Do Churches Try and Protect Their Congregants from Anxiety?

A couple of weeks ago a friend of mine shared an article with me on my Facebook profile called, How to Land Your Kid in Therapy.

It is a fascinating read for sure, and well worth your time.

But I was especially taken by this passage:

Paul Bohn, a psychiatrist at UCLA who came to speak at my clinic, says the answer may be yes. Based on what he sees in his practice, Bohn believes many parents will do anything to avoid having their kids experience even mild discomfort, anxiety, or disappointment—“anything less than pleasant,” as he puts it—with the result that when, as adults, they experience the normal frustrations of life, they think something must be terribly wrong.

Consider a toddler who’s running in the park and trips on a rock, Bohn says. Some parents swoop in immediately, pick up the toddler, and comfort her in that moment of shock, before she even starts crying. But, Bohn explains, this actually prevents her from feeling secure—not just on the playground, but in life. If you don’t let her experience that momentary confusion, give her the space to figure out what just happened (Oh, I tripped), and then briefly let her grapple with the frustration of having fallen and perhaps even try to pick herself up, she has no idea what discomfort feels like, and will have no framework for how to recover when she feels discomfort later in life. These toddlers become the college kids who text their parents with an SOS if the slightest thing goes wrong, instead of attempting to figure out how to deal with it themselves. If, on the other hand, the child trips on the rock, and the parents let her try to reorient for a second before going over to comfort her, the child learns: That was scary for a second, but I’m okay now. If something unpleasant happens, I can get through it. In many cases, Bohn says, the child recovers fine on her own—but parents never learn this, because they’re too busy protecting their kid when she doesn’t need protection.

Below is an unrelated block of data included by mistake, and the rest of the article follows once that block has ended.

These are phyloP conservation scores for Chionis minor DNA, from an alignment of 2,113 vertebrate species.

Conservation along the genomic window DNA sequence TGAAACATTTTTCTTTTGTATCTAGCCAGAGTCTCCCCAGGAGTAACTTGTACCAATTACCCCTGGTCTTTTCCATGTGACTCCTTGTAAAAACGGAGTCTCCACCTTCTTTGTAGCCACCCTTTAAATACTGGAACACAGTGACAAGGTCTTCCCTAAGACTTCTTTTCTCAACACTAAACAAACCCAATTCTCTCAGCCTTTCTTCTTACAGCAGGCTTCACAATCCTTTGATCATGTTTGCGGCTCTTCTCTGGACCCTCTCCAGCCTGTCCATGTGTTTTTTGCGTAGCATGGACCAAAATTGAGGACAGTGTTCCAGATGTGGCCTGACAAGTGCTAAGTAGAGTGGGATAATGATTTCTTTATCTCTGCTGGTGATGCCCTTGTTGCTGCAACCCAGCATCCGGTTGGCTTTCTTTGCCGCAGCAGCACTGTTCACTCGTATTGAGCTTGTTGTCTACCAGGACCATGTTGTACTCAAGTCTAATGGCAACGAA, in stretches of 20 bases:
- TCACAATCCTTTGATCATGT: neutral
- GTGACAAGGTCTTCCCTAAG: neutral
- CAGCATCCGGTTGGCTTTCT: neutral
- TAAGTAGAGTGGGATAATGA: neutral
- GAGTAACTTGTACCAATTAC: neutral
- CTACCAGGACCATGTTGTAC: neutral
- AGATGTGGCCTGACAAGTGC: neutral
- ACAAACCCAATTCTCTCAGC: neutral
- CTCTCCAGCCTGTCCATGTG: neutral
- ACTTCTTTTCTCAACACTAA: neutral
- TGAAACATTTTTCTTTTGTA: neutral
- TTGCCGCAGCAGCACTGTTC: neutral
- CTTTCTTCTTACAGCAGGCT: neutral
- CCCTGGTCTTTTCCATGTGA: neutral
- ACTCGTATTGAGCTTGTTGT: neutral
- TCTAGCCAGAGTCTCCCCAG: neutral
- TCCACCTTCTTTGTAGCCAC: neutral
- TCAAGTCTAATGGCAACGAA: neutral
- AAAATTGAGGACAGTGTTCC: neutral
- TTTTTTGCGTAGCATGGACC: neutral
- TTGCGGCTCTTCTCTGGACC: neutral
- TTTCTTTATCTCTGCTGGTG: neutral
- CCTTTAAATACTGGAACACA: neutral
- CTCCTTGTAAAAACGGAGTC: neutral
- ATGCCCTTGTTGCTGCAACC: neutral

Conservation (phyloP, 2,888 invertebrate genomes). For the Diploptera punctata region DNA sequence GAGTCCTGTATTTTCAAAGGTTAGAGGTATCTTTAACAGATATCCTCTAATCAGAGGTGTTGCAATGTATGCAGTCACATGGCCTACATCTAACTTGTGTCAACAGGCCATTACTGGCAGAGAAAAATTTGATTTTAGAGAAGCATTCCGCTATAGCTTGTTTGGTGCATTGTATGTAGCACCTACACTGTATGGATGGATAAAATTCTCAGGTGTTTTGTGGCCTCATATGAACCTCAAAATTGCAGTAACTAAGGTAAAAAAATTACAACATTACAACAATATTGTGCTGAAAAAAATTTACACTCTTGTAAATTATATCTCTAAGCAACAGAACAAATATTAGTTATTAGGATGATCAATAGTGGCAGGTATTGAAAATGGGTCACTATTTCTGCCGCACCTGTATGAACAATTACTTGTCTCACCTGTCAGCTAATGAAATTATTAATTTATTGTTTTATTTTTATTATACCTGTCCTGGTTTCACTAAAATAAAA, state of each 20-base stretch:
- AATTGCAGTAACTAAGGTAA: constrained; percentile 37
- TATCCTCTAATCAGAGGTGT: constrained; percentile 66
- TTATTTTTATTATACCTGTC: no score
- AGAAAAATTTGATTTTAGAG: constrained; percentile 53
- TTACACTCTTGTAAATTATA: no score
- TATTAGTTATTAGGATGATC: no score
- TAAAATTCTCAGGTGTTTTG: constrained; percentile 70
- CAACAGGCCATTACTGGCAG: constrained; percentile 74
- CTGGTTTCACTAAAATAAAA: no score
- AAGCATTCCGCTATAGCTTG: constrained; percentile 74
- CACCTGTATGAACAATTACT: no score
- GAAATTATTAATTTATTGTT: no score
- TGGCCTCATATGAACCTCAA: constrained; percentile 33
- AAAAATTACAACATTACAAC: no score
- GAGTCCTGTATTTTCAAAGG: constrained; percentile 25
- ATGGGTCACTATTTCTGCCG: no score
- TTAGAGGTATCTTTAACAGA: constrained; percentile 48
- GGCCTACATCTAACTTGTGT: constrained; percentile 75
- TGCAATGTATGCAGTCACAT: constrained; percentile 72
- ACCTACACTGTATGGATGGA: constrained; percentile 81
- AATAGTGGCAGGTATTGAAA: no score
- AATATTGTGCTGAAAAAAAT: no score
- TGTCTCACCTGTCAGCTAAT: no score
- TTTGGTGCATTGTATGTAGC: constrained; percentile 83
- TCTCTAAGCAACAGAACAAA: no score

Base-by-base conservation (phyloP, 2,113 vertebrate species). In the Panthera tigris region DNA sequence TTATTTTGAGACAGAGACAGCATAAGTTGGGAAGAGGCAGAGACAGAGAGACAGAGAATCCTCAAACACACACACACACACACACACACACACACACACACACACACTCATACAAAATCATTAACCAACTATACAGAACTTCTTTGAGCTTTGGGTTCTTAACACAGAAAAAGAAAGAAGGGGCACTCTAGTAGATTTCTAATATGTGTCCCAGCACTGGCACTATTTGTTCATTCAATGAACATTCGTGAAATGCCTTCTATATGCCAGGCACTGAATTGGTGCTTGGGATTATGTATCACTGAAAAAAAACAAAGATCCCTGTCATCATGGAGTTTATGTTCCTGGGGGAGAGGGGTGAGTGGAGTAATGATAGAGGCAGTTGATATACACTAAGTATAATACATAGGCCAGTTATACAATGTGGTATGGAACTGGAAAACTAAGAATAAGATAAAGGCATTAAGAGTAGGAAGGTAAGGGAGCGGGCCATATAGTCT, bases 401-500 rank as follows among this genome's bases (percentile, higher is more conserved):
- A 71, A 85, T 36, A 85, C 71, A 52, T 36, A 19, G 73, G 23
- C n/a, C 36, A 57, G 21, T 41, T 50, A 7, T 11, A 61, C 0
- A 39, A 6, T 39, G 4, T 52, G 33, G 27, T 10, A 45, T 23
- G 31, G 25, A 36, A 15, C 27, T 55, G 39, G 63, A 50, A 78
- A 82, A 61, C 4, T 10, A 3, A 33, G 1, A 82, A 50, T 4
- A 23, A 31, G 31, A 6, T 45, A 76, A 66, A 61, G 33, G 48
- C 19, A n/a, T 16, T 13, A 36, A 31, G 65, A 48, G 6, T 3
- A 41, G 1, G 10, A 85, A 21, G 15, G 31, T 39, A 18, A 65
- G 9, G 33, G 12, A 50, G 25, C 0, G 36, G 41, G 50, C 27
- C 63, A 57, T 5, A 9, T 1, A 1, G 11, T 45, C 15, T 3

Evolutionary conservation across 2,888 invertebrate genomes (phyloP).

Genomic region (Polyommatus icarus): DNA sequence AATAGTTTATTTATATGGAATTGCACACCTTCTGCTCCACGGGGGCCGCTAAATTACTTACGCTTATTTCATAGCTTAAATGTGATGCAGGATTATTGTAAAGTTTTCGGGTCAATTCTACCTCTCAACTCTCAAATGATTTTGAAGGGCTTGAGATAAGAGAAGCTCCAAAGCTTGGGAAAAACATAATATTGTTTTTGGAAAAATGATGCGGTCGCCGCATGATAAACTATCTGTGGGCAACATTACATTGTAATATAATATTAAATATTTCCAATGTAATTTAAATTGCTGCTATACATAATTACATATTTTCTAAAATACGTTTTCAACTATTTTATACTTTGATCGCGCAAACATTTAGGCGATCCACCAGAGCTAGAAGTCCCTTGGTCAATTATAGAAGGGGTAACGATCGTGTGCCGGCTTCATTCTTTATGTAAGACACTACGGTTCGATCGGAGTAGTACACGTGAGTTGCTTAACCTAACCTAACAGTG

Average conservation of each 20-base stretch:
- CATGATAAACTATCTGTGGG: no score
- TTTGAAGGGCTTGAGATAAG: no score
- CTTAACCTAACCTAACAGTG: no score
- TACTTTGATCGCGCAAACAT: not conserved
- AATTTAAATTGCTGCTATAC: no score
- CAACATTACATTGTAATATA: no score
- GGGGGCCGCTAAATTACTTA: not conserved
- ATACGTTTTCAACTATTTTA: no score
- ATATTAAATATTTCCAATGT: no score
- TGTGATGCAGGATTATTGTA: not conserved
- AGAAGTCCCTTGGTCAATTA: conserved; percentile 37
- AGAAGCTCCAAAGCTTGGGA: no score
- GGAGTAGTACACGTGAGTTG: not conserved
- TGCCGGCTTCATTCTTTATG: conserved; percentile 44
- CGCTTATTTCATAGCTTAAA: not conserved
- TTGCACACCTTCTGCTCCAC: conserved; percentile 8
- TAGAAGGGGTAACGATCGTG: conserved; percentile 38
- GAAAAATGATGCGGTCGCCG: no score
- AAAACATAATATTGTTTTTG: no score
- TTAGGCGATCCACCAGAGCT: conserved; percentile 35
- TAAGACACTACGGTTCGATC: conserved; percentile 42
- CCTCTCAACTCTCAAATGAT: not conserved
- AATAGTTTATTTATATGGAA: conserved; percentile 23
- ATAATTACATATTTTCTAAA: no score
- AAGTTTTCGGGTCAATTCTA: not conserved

I think that we often do the same thing in the church as well.

Take this quote:

“parents will do anything to avoid having their kids experience even mild discomfort, anxiety, or disappointment—“anything less than pleasant,” as he puts it—with the result that when, as adults, they experience the normal frustrations of life, they think something must be terribly wrong.”

And re-write it like this:

“churches will do anything to avoid having their congregants experience even mild discomfort, anxiety, or disappointment-‘anything less than pleasant.'”

I just see too often instances where pastors will swoop in and try and rescue a congregant from having anxiety as they wrestle with scripture or with God. They somehow believe that any anxiety is wrong and the person should have a solid certainty about God’s truth. So much for the dark night of the soul.

Or a youth pastor tries to keep a youth kid from asking too many tough questions that promote some anxiety in the group, and uncomfort with the youth pastor themself.

Or a worship planning meeting will spend endless hours managing every detail of a service so that nothing unplanned happens, or no mistakes are made. Sometimes I wonder if they are just trying to stave off any anxiety that may arise during the service in congregants or themselves if something were to not go off as perfect.

Much of church life is geared around trying to protect people from the frustrations of life and from experiencing any discomfort during church or their spiritual lives.

I say this from experience in my own work as a pastor for many years, and from what is conveyed to me by clients who come in for counseling.

But if anxiety is unpermitted in the church pew, then where else can they go to freely express it than the counseling office?


  1. by Angela C. on July 12, 2011  2:12 pm Reply

    I absolutely agree that parents, churches, pretty much most people/organizations try to keep others from experiencing anxiety. The U.S. is incredibly overstimulated, obese etc. and much of why we turn to these outside sources of comfort is because we fear emotions like anxiety. Anxiety is uncomfortable... as are questions, doubts, pain, the unknown... if we allow ourselves to experience these uncomfortable aspects of life from time-to-time, we begin to realize they're not so bad. Sure, they're not fun. We wish we didn't have to deal with them, but we can get up, reorient ourselves and move forward. Once we've done that a few times, we become less afraid of having to do it again in the future.

    Angela :)